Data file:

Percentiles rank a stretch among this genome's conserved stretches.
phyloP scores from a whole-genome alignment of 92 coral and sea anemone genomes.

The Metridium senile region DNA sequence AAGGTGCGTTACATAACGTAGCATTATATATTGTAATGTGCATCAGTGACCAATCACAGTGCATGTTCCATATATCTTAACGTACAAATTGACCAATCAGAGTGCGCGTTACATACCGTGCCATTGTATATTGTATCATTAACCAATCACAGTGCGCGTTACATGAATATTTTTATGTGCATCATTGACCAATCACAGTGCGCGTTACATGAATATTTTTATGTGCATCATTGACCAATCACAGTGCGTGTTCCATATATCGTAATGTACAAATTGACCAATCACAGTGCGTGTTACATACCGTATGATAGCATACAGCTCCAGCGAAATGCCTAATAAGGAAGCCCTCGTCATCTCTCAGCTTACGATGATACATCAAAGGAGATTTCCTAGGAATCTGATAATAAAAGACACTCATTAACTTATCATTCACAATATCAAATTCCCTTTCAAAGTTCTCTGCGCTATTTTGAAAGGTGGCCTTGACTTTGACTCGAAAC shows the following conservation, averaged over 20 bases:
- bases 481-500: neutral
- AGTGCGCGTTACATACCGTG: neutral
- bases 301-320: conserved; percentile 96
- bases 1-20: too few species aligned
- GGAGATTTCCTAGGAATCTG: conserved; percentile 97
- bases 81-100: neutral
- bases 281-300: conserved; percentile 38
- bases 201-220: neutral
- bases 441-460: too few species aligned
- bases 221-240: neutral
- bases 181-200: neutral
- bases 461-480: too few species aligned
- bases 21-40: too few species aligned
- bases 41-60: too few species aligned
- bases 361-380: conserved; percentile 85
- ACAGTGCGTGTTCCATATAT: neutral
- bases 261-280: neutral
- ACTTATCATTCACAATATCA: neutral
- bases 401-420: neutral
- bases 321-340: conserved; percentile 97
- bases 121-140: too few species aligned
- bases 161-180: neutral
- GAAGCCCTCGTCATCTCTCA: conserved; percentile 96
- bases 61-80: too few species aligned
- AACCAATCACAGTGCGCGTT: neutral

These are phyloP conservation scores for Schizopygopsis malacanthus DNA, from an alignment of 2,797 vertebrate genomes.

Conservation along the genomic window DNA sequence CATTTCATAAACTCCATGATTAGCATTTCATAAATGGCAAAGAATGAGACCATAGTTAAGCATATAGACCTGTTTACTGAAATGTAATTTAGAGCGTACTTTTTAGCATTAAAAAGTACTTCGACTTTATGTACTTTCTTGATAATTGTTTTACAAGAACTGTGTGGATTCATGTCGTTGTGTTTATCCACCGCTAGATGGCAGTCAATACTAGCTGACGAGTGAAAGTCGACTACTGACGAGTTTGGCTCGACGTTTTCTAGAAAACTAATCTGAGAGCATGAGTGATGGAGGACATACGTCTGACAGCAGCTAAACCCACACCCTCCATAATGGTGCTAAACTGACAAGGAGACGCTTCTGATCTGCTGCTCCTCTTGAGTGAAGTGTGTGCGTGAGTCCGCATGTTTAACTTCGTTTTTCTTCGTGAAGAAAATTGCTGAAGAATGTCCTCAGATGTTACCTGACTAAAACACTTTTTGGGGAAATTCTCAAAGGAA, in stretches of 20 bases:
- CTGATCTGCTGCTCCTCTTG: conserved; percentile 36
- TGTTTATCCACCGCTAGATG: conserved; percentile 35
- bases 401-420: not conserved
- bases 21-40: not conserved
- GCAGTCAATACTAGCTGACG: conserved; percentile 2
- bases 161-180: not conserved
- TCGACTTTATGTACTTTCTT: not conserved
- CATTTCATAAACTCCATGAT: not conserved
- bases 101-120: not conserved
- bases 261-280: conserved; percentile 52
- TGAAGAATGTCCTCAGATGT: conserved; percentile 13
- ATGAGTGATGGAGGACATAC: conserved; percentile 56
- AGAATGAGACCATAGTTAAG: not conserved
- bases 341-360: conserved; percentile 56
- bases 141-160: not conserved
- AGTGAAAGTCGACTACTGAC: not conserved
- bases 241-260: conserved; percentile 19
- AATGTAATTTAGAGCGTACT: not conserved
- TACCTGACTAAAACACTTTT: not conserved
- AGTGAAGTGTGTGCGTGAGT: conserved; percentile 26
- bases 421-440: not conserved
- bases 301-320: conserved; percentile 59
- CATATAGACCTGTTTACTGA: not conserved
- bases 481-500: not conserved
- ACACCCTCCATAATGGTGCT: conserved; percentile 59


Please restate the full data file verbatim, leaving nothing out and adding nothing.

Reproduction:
Percentiles rank a stretch among this genome's conserved stretches.
phyloP scores from a whole-genome alignment of 92 coral and sea anemone genomes.

The Metridium senile region DNA sequence AAGGTGCGTTACATAACGTAGCATTATATATTGTAATGTGCATCAGTGACCAATCACAGTGCATGTTCCATATATCTTAACGTACAAATTGACCAATCAGAGTGCGCGTTACATACCGTGCCATTGTATATTGTATCATTAACCAATCACAGTGCGCGTTACATGAATATTTTTATGTGCATCATTGACCAATCACAGTGCGCGTTACATGAATATTTTTATGTGCATCATTGACCAATCACAGTGCGTGTTCCATATATCGTAATGTACAAATTGACCAATCACAGTGCGTGTTACATACCGTATGATAGCATACAGCTCCAGCGAAATGCCTAATAAGGAAGCCCTCGTCATCTCTCAGCTTACGATGATACATCAAAGGAGATTTCCTAGGAATCTGATAATAAAAGACACTCATTAACTTATCATTCACAATATCAAATTCCCTTTCAAAGTTCTCTGCGCTATTTTGAAAGGTGGCCTTGACTTTGACTCGAAAC shows the following conservation, averaged over 20 bases:
- bases 481-500: neutral
- AGTGCGCGTTACATACCGTG: neutral
- bases 301-320: conserved; percentile 96
- bases 1-20: too few species aligned
- GGAGATTTCCTAGGAATCTG: conserved; percentile 97
- bases 81-100: neutral
- bases 281-300: conserved; percentile 38
- bases 201-220: neutral
- bases 441-460: too few species aligned
- bases 221-240: neutral
- bases 181-200: neutral
- bases 461-480: too few species aligned
- bases 21-40: too few species aligned
- bases 41-60: too few species aligned
- bases 361-380: conserved; percentile 85
- ACAGTGCGTGTTCCATATAT: neutral
- bases 261-280: neutral
- ACTTATCATTCACAATATCA: neutral
- bases 401-420: neutral
- bases 321-340: conserved; percentile 97
- bases 121-140: too few species aligned
- bases 161-180: neutral
- GAAGCCCTCGTCATCTCTCA: conserved; percentile 96
- bases 61-80: too few species aligned
- AACCAATCACAGTGCGCGTT: neutral

These are phyloP conservation scores for Schizopygopsis malacanthus DNA, from an alignment of 2,797 vertebrate genomes.

Conservation along the genomic window DNA sequence CATTTCATAAACTCCATGATTAGCATTTCATAAATGGCAAAGAATGAGACCATAGTTAAGCATATAGACCTGTTTACTGAAATGTAATTTAGAGCGTACTTTTTAGCATTAAAAAGTACTTCGACTTTATGTACTTTCTTGATAATTGTTTTACAAGAACTGTGTGGATTCATGTCGTTGTGTTTATCCACCGCTAGATGGCAGTCAATACTAGCTGACGAGTGAAAGTCGACTACTGACGAGTTTGGCTCGACGTTTTCTAGAAAACTAATCTGAGAGCATGAGTGATGGAGGACATACGTCTGACAGCAGCTAAACCCACACCCTCCATAATGGTGCTAAACTGACAAGGAGACGCTTCTGATCTGCTGCTCCTCTTGAGTGAAGTGTGTGCGTGAGTCCGCATGTTTAACTTCGTTTTTCTTCGTGAAGAAAATTGCTGAAGAATGTCCTCAGATGTTACCTGACTAAAACACTTTTTGGGGAAATTCTCAAAGGAA, in stretches of 20 bases:
- CTGATCTGCTGCTCCTCTTG: conserved; percentile 36
- TGTTTATCCACCGCTAGATG: conserved; percentile 35
- bases 401-420: not conserved
- bases 21-40: not conserved
- GCAGTCAATACTAGCTGACG: conserved; percentile 2
- bases 161-180: not conserved
- TCGACTTTATGTACTTTCTT: not conserved
- CATTTCATAAACTCCATGAT: not conserved
- bases 101-120: not conserved
- bases 261-280: conserved; percentile 52
- TGAAGAATGTCCTCAGATGT: conserved; percentile 13
- ATGAGTGATGGAGGACATAC: conserved; percentile 56
- AGAATGAGACCATAGTTAAG: not conserved
- bases 341-360: conserved; percentile 56
- bases 141-160: not conserved
- AGTGAAAGTCGACTACTGAC: not conserved
- bases 241-260: conserved; percentile 19
- AATGTAATTTAGAGCGTACT: not conserved
- TACCTGACTAAAACACTTTT: not conserved
- AGTGAAGTGTGTGCGTGAGT: conserved; percentile 26
- bases 421-440: not conserved
- bases 301-320: conserved; percentile 59
- CATATAGACCTGTTTACTGA: not conserved
- bases 481-500: not conserved
- ACACCCTCCATAATGGTGCT: conserved; percentile 59